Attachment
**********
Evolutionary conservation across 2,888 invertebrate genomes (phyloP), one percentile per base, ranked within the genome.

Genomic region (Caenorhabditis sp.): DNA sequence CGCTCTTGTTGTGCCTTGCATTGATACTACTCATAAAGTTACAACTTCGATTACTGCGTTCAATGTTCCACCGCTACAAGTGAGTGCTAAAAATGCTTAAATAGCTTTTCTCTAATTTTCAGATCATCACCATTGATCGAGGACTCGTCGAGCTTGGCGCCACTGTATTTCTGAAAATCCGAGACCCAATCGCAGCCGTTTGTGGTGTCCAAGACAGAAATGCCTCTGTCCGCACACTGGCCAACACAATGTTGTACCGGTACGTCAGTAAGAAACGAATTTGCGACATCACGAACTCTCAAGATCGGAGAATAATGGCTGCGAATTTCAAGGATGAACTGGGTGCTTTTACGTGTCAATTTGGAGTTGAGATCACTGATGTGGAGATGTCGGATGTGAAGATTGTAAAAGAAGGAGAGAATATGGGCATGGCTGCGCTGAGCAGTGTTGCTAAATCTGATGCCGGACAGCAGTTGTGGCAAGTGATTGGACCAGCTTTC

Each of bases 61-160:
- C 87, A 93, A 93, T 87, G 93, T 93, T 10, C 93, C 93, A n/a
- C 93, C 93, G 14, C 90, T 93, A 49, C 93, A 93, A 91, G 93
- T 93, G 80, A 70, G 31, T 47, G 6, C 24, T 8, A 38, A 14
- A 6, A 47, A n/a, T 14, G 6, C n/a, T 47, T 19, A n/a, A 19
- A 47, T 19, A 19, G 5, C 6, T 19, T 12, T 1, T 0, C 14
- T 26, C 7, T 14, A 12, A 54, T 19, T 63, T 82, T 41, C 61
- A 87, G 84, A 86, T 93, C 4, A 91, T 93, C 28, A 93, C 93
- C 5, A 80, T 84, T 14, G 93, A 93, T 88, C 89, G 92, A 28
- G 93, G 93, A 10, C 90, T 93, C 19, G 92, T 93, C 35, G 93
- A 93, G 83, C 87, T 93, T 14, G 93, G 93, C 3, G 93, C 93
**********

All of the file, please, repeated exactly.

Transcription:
Evolutionary conservation across 2,888 invertebrate genomes (phyloP), one percentile per base, ranked within the genome.

Genomic region (Caenorhabditis sp.): DNA sequence CGCTCTTGTTGTGCCTTGCATTGATACTACTCATAAAGTTACAACTTCGATTACTGCGTTCAATGTTCCACCGCTACAAGTGAGTGCTAAAAATGCTTAAATAGCTTTTCTCTAATTTTCAGATCATCACCATTGATCGAGGACTCGTCGAGCTTGGCGCCACTGTATTTCTGAAAATCCGAGACCCAATCGCAGCCGTTTGTGGTGTCCAAGACAGAAATGCCTCTGTCCGCACACTGGCCAACACAATGTTGTACCGGTACGTCAGTAAGAAACGAATTTGCGACATCACGAACTCTCAAGATCGGAGAATAATGGCTGCGAATTTCAAGGATGAACTGGGTGCTTTTACGTGTCAATTTGGAGTTGAGATCACTGATGTGGAGATGTCGGATGTGAAGATTGTAAAAGAAGGAGAGAATATGGGCATGGCTGCGCTGAGCAGTGTTGCTAAATCTGATGCCGGACAGCAGTTGTGGCAAGTGATTGGACCAGCTTTC

Each of bases 61-160:
- C 87, A 93, A 93, T 87, G 93, T 93, T 10, C 93, C 93, A n/a
- C 93, C 93, G 14, C 90, T 93, A 49, C 93, A 93, A 91, G 93
- T 93, G 80, A 70, G 31, T 47, G 6, C 24, T 8, A 38, A 14
- A 6, A 47, A n/a, T 14, G 6, C n/a, T 47, T 19, A n/a, A 19
- A 47, T 19, A 19, G 5, C 6, T 19, T 12, T 1, T 0, C 14
- T 26, C 7, T 14, A 12, A 54, T 19, T 63, T 82, T 41, C 61
- A 87, G 84, A 86, T 93, C 4, A 91, T 93, C 28, A 93, C 93
- C 5, A 80, T 84, T 14, G 93, A 93, T 88, C 89, G 92, A 28
- G 93, G 93, A 10, C 90, T 93, C 19, G 92, T 93, C 35, G 93
- A 93, G 83, C 87, T 93, T 14, G 93, G 93, C 3, G 93, C 93